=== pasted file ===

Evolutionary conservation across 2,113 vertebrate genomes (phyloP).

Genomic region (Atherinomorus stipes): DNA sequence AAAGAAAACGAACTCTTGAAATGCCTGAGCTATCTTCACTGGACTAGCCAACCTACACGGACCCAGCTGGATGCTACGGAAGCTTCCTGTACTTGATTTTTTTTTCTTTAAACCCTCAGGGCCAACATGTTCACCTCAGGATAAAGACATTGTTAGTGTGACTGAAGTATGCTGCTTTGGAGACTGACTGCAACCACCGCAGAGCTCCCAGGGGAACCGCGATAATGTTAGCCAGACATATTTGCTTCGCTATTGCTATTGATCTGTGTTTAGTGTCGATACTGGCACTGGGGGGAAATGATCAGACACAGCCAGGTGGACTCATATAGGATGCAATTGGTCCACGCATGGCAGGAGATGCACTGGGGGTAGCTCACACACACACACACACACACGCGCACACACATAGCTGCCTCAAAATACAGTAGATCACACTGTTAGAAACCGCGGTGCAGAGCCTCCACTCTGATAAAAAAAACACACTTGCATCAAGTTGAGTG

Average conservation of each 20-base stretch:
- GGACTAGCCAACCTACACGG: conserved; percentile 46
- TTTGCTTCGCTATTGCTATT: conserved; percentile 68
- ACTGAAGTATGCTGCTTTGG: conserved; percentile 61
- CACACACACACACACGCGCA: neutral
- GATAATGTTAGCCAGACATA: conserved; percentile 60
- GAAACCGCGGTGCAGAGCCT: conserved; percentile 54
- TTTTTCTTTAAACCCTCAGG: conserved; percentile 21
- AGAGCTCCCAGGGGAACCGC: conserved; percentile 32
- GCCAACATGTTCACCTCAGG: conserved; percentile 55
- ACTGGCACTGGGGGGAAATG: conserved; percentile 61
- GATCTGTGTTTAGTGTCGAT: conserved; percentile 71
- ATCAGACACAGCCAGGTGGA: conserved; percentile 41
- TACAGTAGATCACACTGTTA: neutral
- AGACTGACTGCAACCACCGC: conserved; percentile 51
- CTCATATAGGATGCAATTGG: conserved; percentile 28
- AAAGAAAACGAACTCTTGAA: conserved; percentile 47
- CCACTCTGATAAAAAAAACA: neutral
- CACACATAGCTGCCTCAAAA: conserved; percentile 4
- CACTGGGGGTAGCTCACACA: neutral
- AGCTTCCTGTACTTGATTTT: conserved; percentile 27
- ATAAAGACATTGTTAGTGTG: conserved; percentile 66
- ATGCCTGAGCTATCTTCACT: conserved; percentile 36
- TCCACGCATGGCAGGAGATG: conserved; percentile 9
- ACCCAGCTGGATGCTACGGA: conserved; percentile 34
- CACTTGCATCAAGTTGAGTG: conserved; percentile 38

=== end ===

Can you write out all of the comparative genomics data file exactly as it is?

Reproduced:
Evolutionary conservation across 2,113 vertebrate genomes (phyloP).

Genomic region (Atherinomorus stipes): DNA sequence AAAGAAAACGAACTCTTGAAATGCCTGAGCTATCTTCACTGGACTAGCCAACCTACACGGACCCAGCTGGATGCTACGGAAGCTTCCTGTACTTGATTTTTTTTTCTTTAAACCCTCAGGGCCAACATGTTCACCTCAGGATAAAGACATTGTTAGTGTGACTGAAGTATGCTGCTTTGGAGACTGACTGCAACCACCGCAGAGCTCCCAGGGGAACCGCGATAATGTTAGCCAGACATATTTGCTTCGCTATTGCTATTGATCTGTGTTTAGTGTCGATACTGGCACTGGGGGGAAATGATCAGACACAGCCAGGTGGACTCATATAGGATGCAATTGGTCCACGCATGGCAGGAGATGCACTGGGGGTAGCTCACACACACACACACACACACGCGCACACACATAGCTGCCTCAAAATACAGTAGATCACACTGTTAGAAACCGCGGTGCAGAGCCTCCACTCTGATAAAAAAAACACACTTGCATCAAGTTGAGTG

Average conservation of each 20-base stretch:
- GGACTAGCCAACCTACACGG: conserved; percentile 46
- TTTGCTTCGCTATTGCTATT: conserved; percentile 68
- ACTGAAGTATGCTGCTTTGG: conserved; percentile 61
- CACACACACACACACGCGCA: neutral
- GATAATGTTAGCCAGACATA: conserved; percentile 60
- GAAACCGCGGTGCAGAGCCT: conserved; percentile 54
- TTTTTCTTTAAACCCTCAGG: conserved; percentile 21
- AGAGCTCCCAGGGGAACCGC: conserved; percentile 32
- GCCAACATGTTCACCTCAGG: conserved; percentile 55
- ACTGGCACTGGGGGGAAATG: conserved; percentile 61
- GATCTGTGTTTAGTGTCGAT: conserved; percentile 71
- ATCAGACACAGCCAGGTGGA: conserved; percentile 41
- TACAGTAGATCACACTGTTA: neutral
- AGACTGACTGCAACCACCGC: conserved; percentile 51
- CTCATATAGGATGCAATTGG: conserved; percentile 28
- AAAGAAAACGAACTCTTGAA: conserved; percentile 47
- CCACTCTGATAAAAAAAACA: neutral
- CACACATAGCTGCCTCAAAA: conserved; percentile 4
- CACTGGGGGTAGCTCACACA: neutral
- AGCTTCCTGTACTTGATTTT: conserved; percentile 27
- ATAAAGACATTGTTAGTGTG: conserved; percentile 66
- ATGCCTGAGCTATCTTCACT: conserved; percentile 36
- TCCACGCATGGCAGGAGATG: conserved; percentile 9
- ACCCAGCTGGATGCTACGGA: conserved; percentile 34
- CACTTGCATCAAGTTGAGTG: conserved; percentile 38